California Bill to Require Diacritical Marks on Vital Records

Last updated May 30th, 2023

The United States has an extremely diverse population. That means there is a wide variety of cultures, ethnicities, cuisines, and of course, names.

According to World Population Review, California currently tops the list of the most culturally diverse states in the United States. The website gave California a score of 70.89, which beat Texas by .89 points.

Something that has been a bit of a nuisance to many Californians has been the prohibition of diacritical marks (tildes, accents, etc.) on their vital records.

Currently, a bill has been proposed that would change that rule.

If Assembly Bill 77 goes through, Californians may add diacritical marks to their name on their vital records.

For example, someone named José can change Jose to José on their marriage license, rectifying the spelling of their name. Considering the size of the Hispanic community and other groups of people in California, the state can expect a lot of modifications.

If you fall into this category of needing or wanting to add a diacritical mark to a vital record such as a California birth certificate, it’s essential to understand:

  • What the bill entails and its provisions
  • Which records the bill applies to
  • How to request a name change on your vital records

Keep reading to find out if you will be affected by this bill and how to request your name modification on your documents.

Key Provisions of AB-77

For 37 years diacritical marks have not been allowed on any type of vital record. This is due to Proposition 63 which was passed in 1986 when English was established as California’s official language.

That means the state of California has treated names as if the mark doesn’t exist.

However, if Assembly Bill 77 passes it will undo Proposition 63.

The legislation was created by California Assemblymember Blanca Pacheco who remarked:

“It will allow individuals to be able to write their name correctly and be respectful of everybody’s various identities in different cultures.”

The bill allows the following if it is passed:

  • Anyone with a diacritical mark to submit a written request to change their record
  • The request can be done on a minor’s behalf by a parent or guardian

According to the bill a fee will need to be paid, which is typical when changing your name on a birth certificate or other official U.S. government record.

How to Fix Your Name on Your California Vital Record

Around the United States, individuals have the option to file a petition for the correction of clerical or typographical errors in their vital records, including their first name, nickname, place of birth, day, month of birth, or sex.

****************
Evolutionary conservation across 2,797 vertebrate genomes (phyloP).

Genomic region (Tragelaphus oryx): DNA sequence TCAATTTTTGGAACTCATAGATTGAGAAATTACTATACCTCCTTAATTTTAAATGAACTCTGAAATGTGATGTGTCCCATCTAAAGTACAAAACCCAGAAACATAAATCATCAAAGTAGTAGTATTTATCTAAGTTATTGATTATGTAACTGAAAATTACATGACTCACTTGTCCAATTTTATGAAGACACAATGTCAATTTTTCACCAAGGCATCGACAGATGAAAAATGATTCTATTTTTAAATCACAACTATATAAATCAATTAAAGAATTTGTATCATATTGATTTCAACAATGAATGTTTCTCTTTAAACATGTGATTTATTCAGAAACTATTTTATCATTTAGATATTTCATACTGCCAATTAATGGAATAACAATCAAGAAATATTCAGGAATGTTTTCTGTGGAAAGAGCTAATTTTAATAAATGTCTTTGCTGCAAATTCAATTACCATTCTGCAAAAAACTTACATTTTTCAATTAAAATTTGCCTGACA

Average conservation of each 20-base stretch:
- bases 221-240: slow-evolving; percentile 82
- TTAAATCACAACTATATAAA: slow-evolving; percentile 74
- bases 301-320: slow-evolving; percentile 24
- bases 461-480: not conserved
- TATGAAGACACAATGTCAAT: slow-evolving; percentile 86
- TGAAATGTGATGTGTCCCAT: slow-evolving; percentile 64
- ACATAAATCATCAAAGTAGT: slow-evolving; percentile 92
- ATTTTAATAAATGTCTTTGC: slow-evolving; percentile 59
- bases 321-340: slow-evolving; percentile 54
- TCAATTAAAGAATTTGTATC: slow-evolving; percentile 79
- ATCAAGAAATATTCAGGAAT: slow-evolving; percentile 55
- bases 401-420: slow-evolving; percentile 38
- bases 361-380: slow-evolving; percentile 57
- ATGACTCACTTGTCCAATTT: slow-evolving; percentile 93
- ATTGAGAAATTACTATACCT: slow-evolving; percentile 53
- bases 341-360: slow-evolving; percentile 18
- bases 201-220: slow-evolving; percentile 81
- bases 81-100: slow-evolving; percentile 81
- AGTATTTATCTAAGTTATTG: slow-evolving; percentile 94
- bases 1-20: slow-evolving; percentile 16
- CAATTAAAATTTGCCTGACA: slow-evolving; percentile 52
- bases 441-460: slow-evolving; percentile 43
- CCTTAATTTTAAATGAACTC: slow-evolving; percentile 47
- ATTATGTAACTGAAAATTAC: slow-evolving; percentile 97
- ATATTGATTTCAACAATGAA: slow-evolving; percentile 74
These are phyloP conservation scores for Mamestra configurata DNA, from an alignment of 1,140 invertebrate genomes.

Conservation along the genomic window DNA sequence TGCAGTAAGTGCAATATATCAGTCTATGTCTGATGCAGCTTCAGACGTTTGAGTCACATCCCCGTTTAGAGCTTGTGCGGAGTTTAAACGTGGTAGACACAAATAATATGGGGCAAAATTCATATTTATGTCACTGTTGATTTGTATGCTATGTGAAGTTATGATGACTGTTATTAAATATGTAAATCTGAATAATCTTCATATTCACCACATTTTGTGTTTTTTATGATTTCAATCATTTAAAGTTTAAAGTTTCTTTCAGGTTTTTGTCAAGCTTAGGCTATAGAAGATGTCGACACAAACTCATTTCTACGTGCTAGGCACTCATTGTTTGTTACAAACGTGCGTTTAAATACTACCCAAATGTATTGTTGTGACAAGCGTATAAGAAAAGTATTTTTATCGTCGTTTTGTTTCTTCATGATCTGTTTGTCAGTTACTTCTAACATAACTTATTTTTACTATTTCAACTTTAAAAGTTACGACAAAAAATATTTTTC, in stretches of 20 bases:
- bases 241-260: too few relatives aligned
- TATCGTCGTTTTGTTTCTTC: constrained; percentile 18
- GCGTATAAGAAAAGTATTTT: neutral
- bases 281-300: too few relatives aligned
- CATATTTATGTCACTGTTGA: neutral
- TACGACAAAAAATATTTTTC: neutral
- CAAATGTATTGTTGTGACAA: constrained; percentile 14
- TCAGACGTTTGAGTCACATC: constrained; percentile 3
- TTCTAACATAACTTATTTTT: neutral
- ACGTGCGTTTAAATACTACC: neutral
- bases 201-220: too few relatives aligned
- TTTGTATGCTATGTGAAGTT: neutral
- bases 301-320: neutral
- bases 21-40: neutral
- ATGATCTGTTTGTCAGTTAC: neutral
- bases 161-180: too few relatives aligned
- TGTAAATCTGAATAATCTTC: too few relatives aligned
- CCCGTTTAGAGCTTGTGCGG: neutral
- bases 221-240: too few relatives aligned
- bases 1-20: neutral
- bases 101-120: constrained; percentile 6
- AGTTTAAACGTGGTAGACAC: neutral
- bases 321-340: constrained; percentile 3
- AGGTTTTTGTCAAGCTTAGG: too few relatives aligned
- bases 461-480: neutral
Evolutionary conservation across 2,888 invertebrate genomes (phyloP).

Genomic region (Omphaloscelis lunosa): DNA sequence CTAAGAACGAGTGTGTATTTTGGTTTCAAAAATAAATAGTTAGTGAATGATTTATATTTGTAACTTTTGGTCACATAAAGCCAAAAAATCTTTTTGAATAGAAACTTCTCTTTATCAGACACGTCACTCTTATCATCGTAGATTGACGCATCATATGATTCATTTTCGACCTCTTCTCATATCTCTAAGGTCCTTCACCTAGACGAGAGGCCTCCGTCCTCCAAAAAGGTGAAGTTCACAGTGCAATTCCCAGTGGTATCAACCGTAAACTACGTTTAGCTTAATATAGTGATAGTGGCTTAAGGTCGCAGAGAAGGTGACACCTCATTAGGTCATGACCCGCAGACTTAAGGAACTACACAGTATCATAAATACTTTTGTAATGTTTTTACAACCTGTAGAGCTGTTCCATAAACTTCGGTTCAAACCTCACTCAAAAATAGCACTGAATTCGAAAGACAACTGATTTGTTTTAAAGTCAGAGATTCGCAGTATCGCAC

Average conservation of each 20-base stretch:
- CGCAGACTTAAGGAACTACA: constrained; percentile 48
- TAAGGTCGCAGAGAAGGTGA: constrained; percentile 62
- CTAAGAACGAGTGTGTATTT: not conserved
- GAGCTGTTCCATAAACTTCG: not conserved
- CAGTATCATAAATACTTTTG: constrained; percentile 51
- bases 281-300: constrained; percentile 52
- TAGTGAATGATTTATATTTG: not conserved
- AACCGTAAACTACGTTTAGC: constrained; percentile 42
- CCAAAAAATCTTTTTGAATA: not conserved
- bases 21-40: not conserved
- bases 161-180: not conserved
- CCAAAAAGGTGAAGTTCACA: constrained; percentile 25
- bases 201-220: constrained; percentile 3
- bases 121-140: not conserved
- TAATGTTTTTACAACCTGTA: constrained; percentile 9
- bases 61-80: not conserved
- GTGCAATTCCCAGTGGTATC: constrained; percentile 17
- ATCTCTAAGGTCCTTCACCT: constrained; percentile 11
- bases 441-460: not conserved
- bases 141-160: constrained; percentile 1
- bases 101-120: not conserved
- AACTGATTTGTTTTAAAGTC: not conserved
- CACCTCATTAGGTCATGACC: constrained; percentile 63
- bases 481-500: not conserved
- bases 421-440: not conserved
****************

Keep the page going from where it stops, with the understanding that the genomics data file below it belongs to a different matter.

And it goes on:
This process is typically initiated through the Local Civil Registry Office (LCRO), where the record containing the error is maintained. If the individual's residence is in a different location, the petition should be filed at the closest LCRO.

You can correct the typographical error that does not include the accurate diacritical mark in your name if AB-77 is passed.

If the bill is passed you will need to apply with the required documentation.

Supporting documents required for correcting birth certificates in most states include:

  • A certified true machine copy of the certificate or registry book page containing the entry or entries to be corrected or changed.
  • At least 2 public or private documents reflecting the accurate entry or entries on which the correction or change will be based.
  • Notice and Certificate of Posting.
  • Certified machine copy of the Official Receipt for the filing fee.
  • Certification from law enforcement agencies

Once you have gathered the documents needed in your state, you can submit your application.

What This Means for Other California Vital Records

Birth certificates are not the only vital record that would be affected by this bill. There are a number of vital records that you can request to be changed if your name includes a diacritical mark.

Assembly Bill 77 mentions that it will be required to use the accurate diacritical mark on the following state certificates or licenses:

  • Birth certificates (including live birth certificates)
  • Death certificates (including fetal deaths)
  • Marriage licenses and certificates
  • Confidential marriage licenses and certificates

You would also need to provide the necessary documentation to have your name corrected at your request.

Will a Name Change Be Necessary?

A name change will likely not be necessary to fix the spelling of your name on your birth certificate.

Common reasons people change their name in California include:

  • Marriage
  • Adoption
  • Divorce
  • Gender identity

If you wish to change your name or the name of your adopted child you will need to go through the correct process. This generally includes filing a petition with each necessary supporting document and attending a hearing.


[Bill Text - California Legislature)(

California - LegisCA